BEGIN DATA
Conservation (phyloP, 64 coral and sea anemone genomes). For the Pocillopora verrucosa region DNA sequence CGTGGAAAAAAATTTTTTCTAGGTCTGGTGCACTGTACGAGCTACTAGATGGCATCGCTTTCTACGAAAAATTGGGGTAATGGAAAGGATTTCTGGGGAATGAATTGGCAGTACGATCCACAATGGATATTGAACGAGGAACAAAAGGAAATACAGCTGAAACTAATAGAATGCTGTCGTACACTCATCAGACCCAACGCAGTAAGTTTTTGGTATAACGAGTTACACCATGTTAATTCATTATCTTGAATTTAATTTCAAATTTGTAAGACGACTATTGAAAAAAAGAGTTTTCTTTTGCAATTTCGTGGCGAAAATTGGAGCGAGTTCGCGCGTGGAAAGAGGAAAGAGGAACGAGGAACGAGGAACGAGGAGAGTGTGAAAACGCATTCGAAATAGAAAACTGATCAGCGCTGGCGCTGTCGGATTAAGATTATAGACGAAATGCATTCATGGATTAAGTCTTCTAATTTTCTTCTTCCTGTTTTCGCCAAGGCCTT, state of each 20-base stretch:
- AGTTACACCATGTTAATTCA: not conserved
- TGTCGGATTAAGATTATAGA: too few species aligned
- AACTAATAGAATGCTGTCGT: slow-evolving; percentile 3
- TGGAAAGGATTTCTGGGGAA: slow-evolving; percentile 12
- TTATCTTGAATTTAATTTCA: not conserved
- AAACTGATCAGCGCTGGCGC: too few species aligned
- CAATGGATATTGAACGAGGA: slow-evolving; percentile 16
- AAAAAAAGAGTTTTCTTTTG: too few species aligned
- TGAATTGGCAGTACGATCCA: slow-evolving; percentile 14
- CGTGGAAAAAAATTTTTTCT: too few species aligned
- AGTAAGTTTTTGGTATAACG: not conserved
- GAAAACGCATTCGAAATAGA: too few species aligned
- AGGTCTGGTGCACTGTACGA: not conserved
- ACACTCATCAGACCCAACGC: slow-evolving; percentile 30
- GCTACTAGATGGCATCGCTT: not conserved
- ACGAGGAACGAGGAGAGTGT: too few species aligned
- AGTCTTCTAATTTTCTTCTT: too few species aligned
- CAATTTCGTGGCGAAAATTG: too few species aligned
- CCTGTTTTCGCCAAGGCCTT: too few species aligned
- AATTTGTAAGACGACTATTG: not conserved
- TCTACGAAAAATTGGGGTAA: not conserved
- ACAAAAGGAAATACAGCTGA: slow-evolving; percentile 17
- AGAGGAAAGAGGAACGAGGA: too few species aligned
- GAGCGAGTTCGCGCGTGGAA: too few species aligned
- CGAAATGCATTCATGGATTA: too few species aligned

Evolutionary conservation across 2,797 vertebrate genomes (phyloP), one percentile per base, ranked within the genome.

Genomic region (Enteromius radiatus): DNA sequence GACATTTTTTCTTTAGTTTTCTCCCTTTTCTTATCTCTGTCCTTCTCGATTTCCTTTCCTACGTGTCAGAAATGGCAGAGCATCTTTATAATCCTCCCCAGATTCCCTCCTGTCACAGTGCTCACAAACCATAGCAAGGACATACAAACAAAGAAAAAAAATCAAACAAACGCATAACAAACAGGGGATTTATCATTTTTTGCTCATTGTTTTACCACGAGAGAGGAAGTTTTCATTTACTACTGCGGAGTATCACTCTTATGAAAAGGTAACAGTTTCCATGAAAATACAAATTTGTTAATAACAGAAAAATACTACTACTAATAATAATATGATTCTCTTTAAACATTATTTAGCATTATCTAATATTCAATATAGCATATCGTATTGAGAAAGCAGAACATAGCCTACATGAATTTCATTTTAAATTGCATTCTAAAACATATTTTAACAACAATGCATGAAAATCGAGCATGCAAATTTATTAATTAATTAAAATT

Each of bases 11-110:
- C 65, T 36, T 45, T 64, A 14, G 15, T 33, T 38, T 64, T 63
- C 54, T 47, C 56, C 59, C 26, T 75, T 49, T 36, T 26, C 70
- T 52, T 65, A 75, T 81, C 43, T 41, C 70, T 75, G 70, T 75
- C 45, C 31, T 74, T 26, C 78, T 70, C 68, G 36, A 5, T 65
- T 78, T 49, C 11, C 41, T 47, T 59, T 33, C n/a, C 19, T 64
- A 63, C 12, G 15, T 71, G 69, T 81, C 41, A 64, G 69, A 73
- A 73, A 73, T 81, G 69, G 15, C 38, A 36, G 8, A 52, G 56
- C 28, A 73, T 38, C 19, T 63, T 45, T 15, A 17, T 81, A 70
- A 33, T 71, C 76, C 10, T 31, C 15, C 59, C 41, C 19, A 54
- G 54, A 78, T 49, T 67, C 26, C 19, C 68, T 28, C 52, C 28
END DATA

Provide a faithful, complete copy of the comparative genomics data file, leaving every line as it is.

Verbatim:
Conservation (phyloP, 64 coral and sea anemone genomes). For the Pocillopora verrucosa region DNA sequence CGTGGAAAAAAATTTTTTCTAGGTCTGGTGCACTGTACGAGCTACTAGATGGCATCGCTTTCTACGAAAAATTGGGGTAATGGAAAGGATTTCTGGGGAATGAATTGGCAGTACGATCCACAATGGATATTGAACGAGGAACAAAAGGAAATACAGCTGAAACTAATAGAATGCTGTCGTACACTCATCAGACCCAACGCAGTAAGTTTTTGGTATAACGAGTTACACCATGTTAATTCATTATCTTGAATTTAATTTCAAATTTGTAAGACGACTATTGAAAAAAAGAGTTTTCTTTTGCAATTTCGTGGCGAAAATTGGAGCGAGTTCGCGCGTGGAAAGAGGAAAGAGGAACGAGGAACGAGGAACGAGGAGAGTGTGAAAACGCATTCGAAATAGAAAACTGATCAGCGCTGGCGCTGTCGGATTAAGATTATAGACGAAATGCATTCATGGATTAAGTCTTCTAATTTTCTTCTTCCTGTTTTCGCCAAGGCCTT, state of each 20-base stretch:
- AGTTACACCATGTTAATTCA: not conserved
- TGTCGGATTAAGATTATAGA: too few species aligned
- AACTAATAGAATGCTGTCGT: slow-evolving; percentile 3
- TGGAAAGGATTTCTGGGGAA: slow-evolving; percentile 12
- TTATCTTGAATTTAATTTCA: not conserved
- AAACTGATCAGCGCTGGCGC: too few species aligned
- CAATGGATATTGAACGAGGA: slow-evolving; percentile 16
- AAAAAAAGAGTTTTCTTTTG: too few species aligned
- TGAATTGGCAGTACGATCCA: slow-evolving; percentile 14
- CGTGGAAAAAAATTTTTTCT: too few species aligned
- AGTAAGTTTTTGGTATAACG: not conserved
- GAAAACGCATTCGAAATAGA: too few species aligned
- AGGTCTGGTGCACTGTACGA: not conserved
- ACACTCATCAGACCCAACGC: slow-evolving; percentile 30
- GCTACTAGATGGCATCGCTT: not conserved
- ACGAGGAACGAGGAGAGTGT: too few species aligned
- AGTCTTCTAATTTTCTTCTT: too few species aligned
- CAATTTCGTGGCGAAAATTG: too few species aligned
- CCTGTTTTCGCCAAGGCCTT: too few species aligned
- AATTTGTAAGACGACTATTG: not conserved
- TCTACGAAAAATTGGGGTAA: not conserved
- ACAAAAGGAAATACAGCTGA: slow-evolving; percentile 17
- AGAGGAAAGAGGAACGAGGA: too few species aligned
- GAGCGAGTTCGCGCGTGGAA: too few species aligned
- CGAAATGCATTCATGGATTA: too few species aligned

Evolutionary conservation across 2,797 vertebrate genomes (phyloP), one percentile per base, ranked within the genome.

Genomic region (Enteromius radiatus): DNA sequence GACATTTTTTCTTTAGTTTTCTCCCTTTTCTTATCTCTGTCCTTCTCGATTTCCTTTCCTACGTGTCAGAAATGGCAGAGCATCTTTATAATCCTCCCCAGATTCCCTCCTGTCACAGTGCTCACAAACCATAGCAAGGACATACAAACAAAGAAAAAAAATCAAACAAACGCATAACAAACAGGGGATTTATCATTTTTTGCTCATTGTTTTACCACGAGAGAGGAAGTTTTCATTTACTACTGCGGAGTATCACTCTTATGAAAAGGTAACAGTTTCCATGAAAATACAAATTTGTTAATAACAGAAAAATACTACTACTAATAATAATATGATTCTCTTTAAACATTATTTAGCATTATCTAATATTCAATATAGCATATCGTATTGAGAAAGCAGAACATAGCCTACATGAATTTCATTTTAAATTGCATTCTAAAACATATTTTAACAACAATGCATGAAAATCGAGCATGCAAATTTATTAATTAATTAAAATT

Each of bases 11-110:
- C 65, T 36, T 45, T 64, A 14, G 15, T 33, T 38, T 64, T 63
- C 54, T 47, C 56, C 59, C 26, T 75, T 49, T 36, T 26, C 70
- T 52, T 65, A 75, T 81, C 43, T 41, C 70, T 75, G 70, T 75
- C 45, C 31, T 74, T 26, C 78, T 70, C 68, G 36, A 5, T 65
- T 78, T 49, C 11, C 41, T 47, T 59, T 33, C n/a, C 19, T 64
- A 63, C 12, G 15, T 71, G 69, T 81, C 41, A 64, G 69, A 73
- A 73, A 73, T 81, G 69, G 15, C 38, A 36, G 8, A 52, G 56
- C 28, A 73, T 38, C 19, T 63, T 45, T 15, A 17, T 81, A 70
- A 33, T 71, C 76, C 10, T 31, C 15, C 59, C 41, C 19, A 54
- G 54, A 78, T 49, T 67, C 26, C 19, C 68, T 28, C 52, C 28